Sunday worship – 28th June 2020 – 3rd Sunday after Trinity

Welcome to worship today, which has been planned and led by our lay worship planning team. The service is led by Liz Crawshaw, who is currently training to be a reader. As usual, there is a playlist set up at the top to play the whole service, including hymns. Or you can go down the page and play each video separately, or read the words if you prefer.

If you are reading this before Sunday morning at 11.30am, please join us at our Zoom Coffee. Details available from Revd Liz – see the contact page on the main menu.

YouTube Playlist

Service written out in full


Let us worship God, Father, Son and Holy Spirit.

The Lord be with you,
And also with you.

This is the day that the Lord has made.
We will rejoice and be glad in it.

Lord, direct our thoughts and teach us to pray.
Lift up our hearts to worship you in spirit and in truth,
Through Jesus Christ our Lord.


Reflection from Sian

Today is the first lay-led service since the announcement that Revd Liz will be leaving the Byland Churches later in the year. Deep down I wasn’t surprised. We have been privileged to benefit from Liz’s calling and her talents which have guided and taught us and grown us in faith – and we kind of knew that she would eventually have to be shared; that we couldn’t keep her for always.

So we’re sad and feeling somewhat vulnerable with a vacancy looming – how will we cope without our leader?

It strikes me that this is remarkably similar to how the disciples must have been feeling as Jesus prepared them for His departure – as we’ve been hearing in Matthews Gospel Chapter 10 over the last two weeks and concluding today.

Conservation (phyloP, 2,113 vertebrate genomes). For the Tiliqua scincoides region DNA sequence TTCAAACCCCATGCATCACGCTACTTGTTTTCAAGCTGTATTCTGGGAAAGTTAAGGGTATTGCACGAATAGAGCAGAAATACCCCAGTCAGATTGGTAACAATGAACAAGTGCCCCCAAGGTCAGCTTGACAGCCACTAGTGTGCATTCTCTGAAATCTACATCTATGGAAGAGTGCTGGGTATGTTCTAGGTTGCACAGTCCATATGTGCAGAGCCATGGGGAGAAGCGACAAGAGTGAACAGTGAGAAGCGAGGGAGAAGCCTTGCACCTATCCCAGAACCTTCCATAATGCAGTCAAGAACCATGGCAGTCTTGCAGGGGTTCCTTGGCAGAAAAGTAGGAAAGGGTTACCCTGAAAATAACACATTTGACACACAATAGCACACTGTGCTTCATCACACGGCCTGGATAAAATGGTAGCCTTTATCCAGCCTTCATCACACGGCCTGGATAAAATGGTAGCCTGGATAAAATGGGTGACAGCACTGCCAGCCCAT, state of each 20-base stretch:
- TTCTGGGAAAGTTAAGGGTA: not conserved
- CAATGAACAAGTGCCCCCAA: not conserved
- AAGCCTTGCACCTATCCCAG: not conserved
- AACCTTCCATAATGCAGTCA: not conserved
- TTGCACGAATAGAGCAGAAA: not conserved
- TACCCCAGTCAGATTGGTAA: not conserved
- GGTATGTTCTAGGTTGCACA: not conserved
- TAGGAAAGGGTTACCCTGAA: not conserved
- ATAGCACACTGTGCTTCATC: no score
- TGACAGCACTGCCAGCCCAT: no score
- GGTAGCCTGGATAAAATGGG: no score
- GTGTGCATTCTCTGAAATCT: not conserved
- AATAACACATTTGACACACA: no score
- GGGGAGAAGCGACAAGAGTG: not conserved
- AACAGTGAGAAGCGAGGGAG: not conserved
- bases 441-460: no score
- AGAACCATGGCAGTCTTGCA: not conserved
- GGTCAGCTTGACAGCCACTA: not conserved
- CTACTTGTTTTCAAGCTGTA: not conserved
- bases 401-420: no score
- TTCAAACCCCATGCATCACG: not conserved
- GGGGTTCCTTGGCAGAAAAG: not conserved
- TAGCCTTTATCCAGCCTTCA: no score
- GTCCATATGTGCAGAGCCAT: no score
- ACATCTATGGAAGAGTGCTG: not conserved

We too have been well prepared (in our case by Revd Liz) and are now being called to continue without her; to continue learning how to be the sent church in our communities and to be Jesus’ disciples here and now.

Daunting as that task is, I am hugely reassured by the words in our Gospel reading today. In the version from The Message Bible, Jesus says “Give a cool cup of water to someone who is thirsty … the smallest action of giving or receiving makes you a true apprentice”. How great is that? – whatever we are able to do, however small it might seem, Jesus says that we all do have something to offer. And of course we aren’t really alone – the Holy Spirit will guide us, as it did those first disciples.

And we have each other: working and praying together, with God’s help there is potential to turn this vacancy from something we really wish wasn’t going to happen, into an opportunity to grow our Byland Churches together – in faith , in service and, who knows, even in numbers.

Confession and assurance of forgiveness

Most merciful God,
Father of our Lord Jesus Christ,
We confess that we have sinned
In thought, word and deed.
We have not loved you with our whole heart.
We have not loved our neighbours as ourselves.
In your mercy
forgive what we have been,
help us to amend what we are,
and direct what we shall be;
that we may do justly,
love mercy,
and walk humbly with you, our God.

Almighty God,
who in Jesus Christ
has given us a kingdom
that cannot be destroyed,
forgive us our sins,